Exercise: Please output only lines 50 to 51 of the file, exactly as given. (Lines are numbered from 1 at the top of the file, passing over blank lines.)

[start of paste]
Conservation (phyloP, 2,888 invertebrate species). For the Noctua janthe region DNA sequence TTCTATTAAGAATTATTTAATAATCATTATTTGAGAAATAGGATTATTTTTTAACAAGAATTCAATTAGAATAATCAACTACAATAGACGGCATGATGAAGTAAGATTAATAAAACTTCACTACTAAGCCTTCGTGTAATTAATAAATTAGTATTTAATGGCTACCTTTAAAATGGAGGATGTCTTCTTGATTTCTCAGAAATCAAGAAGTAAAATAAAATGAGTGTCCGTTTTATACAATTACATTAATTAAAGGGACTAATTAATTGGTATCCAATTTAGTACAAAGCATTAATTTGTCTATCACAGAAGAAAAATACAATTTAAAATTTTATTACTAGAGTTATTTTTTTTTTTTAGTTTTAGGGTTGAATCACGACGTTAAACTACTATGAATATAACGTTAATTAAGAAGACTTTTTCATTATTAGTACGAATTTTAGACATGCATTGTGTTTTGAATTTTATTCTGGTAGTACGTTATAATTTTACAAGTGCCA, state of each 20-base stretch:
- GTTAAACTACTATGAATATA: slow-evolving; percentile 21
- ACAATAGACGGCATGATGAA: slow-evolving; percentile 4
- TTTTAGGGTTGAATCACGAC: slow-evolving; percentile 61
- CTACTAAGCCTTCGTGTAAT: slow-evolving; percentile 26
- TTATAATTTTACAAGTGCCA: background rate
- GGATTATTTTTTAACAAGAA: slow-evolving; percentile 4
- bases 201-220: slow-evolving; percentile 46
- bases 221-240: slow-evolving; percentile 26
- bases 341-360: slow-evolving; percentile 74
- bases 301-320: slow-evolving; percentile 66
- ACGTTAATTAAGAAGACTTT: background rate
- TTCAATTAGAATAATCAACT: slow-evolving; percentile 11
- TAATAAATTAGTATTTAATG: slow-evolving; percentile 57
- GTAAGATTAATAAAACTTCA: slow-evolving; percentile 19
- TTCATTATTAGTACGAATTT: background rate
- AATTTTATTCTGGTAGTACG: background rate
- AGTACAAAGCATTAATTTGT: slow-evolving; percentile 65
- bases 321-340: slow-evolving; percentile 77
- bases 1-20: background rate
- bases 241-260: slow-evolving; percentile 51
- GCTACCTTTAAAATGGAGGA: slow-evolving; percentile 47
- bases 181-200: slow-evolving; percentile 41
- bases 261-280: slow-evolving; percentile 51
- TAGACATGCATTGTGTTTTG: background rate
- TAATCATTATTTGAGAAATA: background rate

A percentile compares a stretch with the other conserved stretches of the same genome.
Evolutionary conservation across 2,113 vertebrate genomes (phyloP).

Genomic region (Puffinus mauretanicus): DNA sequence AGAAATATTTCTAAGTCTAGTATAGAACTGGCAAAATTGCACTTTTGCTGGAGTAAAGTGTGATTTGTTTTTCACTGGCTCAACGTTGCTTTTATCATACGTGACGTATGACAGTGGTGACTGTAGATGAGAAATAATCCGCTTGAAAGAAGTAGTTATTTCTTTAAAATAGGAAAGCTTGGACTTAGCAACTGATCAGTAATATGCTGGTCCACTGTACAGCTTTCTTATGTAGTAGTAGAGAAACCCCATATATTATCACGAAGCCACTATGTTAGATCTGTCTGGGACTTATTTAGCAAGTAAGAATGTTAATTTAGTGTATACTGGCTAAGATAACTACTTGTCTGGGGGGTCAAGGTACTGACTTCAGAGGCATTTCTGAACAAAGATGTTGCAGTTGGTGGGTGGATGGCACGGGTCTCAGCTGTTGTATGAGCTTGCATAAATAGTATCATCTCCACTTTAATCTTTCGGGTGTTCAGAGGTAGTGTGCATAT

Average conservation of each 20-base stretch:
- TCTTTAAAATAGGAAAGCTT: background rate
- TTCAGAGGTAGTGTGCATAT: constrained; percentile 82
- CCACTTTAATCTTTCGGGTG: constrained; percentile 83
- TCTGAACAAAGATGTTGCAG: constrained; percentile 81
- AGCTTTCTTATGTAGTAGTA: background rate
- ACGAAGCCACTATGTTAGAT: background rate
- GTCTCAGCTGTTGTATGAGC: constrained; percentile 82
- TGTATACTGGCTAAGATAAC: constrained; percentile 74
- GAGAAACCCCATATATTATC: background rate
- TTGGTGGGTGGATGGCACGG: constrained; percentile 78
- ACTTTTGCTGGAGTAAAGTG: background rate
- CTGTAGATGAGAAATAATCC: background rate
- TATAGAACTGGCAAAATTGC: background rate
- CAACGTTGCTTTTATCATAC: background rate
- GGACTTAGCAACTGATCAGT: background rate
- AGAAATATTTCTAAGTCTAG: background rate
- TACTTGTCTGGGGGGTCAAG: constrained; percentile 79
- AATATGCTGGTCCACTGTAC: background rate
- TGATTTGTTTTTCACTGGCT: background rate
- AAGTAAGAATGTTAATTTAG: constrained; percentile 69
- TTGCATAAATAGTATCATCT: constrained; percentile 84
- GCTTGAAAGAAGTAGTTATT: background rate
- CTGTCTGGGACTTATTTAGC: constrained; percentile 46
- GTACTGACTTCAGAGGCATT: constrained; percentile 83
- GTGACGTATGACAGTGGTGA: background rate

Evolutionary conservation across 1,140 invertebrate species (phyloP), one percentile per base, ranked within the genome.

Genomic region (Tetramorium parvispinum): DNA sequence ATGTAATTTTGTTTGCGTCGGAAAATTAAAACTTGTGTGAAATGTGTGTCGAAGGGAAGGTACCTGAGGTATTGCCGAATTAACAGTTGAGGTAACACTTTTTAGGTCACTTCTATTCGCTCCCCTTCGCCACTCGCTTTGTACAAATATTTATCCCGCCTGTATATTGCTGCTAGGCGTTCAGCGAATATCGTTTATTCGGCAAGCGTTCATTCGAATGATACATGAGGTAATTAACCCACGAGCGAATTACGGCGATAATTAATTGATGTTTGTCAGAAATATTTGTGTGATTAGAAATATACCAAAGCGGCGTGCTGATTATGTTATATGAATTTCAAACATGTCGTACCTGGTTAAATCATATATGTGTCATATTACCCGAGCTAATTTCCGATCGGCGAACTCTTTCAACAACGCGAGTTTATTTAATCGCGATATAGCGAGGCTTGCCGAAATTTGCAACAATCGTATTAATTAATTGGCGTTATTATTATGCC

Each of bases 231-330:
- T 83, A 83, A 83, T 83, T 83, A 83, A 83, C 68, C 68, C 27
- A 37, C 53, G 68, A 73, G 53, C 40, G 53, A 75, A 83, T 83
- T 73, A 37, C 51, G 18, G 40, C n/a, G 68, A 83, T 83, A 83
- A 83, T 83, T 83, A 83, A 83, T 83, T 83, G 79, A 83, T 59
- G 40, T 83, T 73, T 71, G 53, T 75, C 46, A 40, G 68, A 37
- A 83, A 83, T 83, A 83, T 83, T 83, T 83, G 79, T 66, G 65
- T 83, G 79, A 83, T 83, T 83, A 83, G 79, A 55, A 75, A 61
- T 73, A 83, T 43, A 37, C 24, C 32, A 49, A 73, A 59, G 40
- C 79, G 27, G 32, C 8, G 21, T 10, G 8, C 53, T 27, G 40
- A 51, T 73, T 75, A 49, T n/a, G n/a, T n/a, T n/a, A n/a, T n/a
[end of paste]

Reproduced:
- AAGTAAGAATGTTAATTTAG: constrained; percentile 69
- TTGCATAAATAGTATCATCT: constrained; percentile 84